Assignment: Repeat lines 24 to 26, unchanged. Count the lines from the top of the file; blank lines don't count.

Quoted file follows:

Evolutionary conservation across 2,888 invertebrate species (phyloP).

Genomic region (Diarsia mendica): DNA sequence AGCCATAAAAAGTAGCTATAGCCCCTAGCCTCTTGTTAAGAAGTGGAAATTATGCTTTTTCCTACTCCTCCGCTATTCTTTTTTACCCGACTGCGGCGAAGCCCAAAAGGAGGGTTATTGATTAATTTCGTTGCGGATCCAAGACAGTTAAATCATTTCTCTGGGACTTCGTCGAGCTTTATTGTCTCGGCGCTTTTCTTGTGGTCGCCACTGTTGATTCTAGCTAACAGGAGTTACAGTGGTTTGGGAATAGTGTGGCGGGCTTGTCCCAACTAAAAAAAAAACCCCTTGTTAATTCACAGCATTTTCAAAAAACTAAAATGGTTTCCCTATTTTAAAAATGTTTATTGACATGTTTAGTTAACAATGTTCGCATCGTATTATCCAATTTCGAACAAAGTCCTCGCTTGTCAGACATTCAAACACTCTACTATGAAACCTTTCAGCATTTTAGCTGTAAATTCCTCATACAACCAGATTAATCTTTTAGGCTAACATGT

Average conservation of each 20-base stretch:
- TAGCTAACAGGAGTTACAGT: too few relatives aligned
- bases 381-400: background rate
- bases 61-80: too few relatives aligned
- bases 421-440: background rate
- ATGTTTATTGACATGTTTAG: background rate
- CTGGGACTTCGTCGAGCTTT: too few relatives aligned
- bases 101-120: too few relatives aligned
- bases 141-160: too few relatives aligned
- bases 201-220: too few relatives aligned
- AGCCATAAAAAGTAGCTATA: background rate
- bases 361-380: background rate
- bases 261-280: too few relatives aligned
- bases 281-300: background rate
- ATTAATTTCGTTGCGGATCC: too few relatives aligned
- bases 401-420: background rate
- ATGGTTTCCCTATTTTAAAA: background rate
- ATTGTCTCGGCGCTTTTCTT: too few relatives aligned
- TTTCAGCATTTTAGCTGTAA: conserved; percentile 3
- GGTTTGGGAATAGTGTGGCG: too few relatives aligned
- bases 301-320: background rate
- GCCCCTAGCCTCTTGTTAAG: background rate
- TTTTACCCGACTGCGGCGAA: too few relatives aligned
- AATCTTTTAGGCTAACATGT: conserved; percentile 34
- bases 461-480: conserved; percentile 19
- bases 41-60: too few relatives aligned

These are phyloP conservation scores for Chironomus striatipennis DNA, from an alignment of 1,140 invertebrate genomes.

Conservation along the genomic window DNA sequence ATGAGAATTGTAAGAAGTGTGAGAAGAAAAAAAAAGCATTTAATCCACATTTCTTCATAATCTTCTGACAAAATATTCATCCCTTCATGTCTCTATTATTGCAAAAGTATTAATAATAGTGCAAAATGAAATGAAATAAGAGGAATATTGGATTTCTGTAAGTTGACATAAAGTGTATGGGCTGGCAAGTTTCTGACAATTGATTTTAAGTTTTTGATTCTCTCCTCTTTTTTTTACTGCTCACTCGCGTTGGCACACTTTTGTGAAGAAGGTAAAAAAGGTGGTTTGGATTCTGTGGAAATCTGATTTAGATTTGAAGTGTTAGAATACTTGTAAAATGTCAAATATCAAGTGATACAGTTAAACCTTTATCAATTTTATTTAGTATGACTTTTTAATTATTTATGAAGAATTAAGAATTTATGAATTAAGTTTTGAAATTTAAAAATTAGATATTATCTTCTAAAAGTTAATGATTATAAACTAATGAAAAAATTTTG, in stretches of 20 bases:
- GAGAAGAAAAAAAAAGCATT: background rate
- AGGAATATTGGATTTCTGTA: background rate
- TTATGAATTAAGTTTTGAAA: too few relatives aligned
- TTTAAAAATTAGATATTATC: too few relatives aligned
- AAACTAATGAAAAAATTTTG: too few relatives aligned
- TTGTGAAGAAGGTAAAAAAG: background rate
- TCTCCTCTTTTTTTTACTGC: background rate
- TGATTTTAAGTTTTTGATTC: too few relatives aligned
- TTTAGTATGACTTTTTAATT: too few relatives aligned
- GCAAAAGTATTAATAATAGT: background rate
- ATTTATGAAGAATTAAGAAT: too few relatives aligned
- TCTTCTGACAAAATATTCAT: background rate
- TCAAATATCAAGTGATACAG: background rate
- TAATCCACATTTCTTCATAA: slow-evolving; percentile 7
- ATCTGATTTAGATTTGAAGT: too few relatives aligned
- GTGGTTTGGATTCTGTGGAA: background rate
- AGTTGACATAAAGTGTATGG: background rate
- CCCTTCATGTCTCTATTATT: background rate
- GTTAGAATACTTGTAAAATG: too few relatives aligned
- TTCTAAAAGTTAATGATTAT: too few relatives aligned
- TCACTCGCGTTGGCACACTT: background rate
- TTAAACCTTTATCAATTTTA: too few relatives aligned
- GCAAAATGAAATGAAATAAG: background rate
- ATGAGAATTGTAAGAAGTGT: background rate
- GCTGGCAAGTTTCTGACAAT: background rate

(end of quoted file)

- GCCCCTAGCCTCTTGTTAAG: background rate
- TTTTACCCGACTGCGGCGAA: too few relatives aligned
- AATCTTTTAGGCTAACATGT: conserved; percentile 34